• may not be procured from any other suppliers due to any unforeseeable emergency; or
  • may only be purchased from the previous supplier for consistency of the goods or services, provided that the new purchase shall be of less than 10% of the amount of the previous contract price.

The criteria used in evaluating tenders are determined by the procuring entity hinged on the specific requirements of a project, such as its nature, functions, scales, goals, technology, and price. Although such decision is considered a process of business decision-making, the procuring entities are forbidden from using this as an excuse to conceal biased or discriminative treatment.

Evaluation methods and procedures are directly linked to evaluation criteria, which may, subject to the principle of fairness and compliance, differ depending on the certain procurement measures differ. If the tendering procedure is adopted, the evaluation may depend on the lowest quote or  a combination of factors. Even if the lowest quote is the basis for awarding a contract, the quote itself shall not be the only decisive factor. Instead, all other substantial requirements in a tender invitation shall be met, where such requirements apply to procurement of goods or services with a unified standard in technology, services, etc. However, in practice, other factors will also be considered as criteria for evaluation. When tendering processes are involved, evaluation will be at its most stringent, requiring a tender evaluation committee to be set up to evaluate the tenders. The committee should also follow the statutory requirements stipulated particularly to regulate its selection of members and formation.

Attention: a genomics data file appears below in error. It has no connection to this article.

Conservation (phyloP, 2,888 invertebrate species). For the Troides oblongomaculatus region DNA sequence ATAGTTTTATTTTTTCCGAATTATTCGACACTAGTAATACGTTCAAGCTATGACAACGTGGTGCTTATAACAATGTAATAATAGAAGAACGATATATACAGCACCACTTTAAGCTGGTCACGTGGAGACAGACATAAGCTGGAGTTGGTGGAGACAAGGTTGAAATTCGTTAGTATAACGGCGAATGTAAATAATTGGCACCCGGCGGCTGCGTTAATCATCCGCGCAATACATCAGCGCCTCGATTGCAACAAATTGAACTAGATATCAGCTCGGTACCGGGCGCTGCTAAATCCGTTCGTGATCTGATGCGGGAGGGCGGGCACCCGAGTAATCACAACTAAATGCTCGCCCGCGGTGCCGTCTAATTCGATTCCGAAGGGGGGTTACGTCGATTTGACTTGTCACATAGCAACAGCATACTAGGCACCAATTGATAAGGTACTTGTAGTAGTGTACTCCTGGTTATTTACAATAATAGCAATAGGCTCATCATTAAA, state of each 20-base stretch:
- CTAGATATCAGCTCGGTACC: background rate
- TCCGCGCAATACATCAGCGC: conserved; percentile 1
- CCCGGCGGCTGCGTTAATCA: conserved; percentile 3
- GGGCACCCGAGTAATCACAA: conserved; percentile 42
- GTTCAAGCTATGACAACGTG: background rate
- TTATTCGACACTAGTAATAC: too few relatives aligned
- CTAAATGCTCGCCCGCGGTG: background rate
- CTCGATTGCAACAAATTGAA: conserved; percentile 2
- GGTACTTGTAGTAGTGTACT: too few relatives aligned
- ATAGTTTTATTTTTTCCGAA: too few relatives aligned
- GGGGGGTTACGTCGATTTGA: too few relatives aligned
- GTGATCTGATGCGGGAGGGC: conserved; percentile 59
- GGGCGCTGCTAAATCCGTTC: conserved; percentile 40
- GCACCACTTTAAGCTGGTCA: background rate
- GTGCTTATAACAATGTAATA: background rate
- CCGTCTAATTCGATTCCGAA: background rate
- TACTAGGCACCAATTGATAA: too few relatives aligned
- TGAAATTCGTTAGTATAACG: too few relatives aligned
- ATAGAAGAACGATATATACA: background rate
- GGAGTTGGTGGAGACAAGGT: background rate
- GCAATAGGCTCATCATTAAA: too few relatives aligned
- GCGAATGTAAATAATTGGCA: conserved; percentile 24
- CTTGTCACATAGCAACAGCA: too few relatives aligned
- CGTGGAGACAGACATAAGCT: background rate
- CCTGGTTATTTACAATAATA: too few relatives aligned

For the selection of the suppliers, according to the Government Procurement Law Implementation Regulations, the procuring entity shall determine, within five working days following the receipt of the evaluation report, the supplier(s) winning the tender or getting the contract according to the order of recommendation as shown in the evaluation report. In particular, if the candidates are invited to tender and the winner(s) of the tender is/are decided in the ways as mentioned in the preceding paragraphs, the winner(s) shall either: to the maximum extent satisfy the requirements contained in the tender invitation documents; or meet all substantial requirements contained in the tender invitation documents, and offer the lowest tender price as determined by the evaluation, provided that this lowest price shall not be lower than the relevant costs.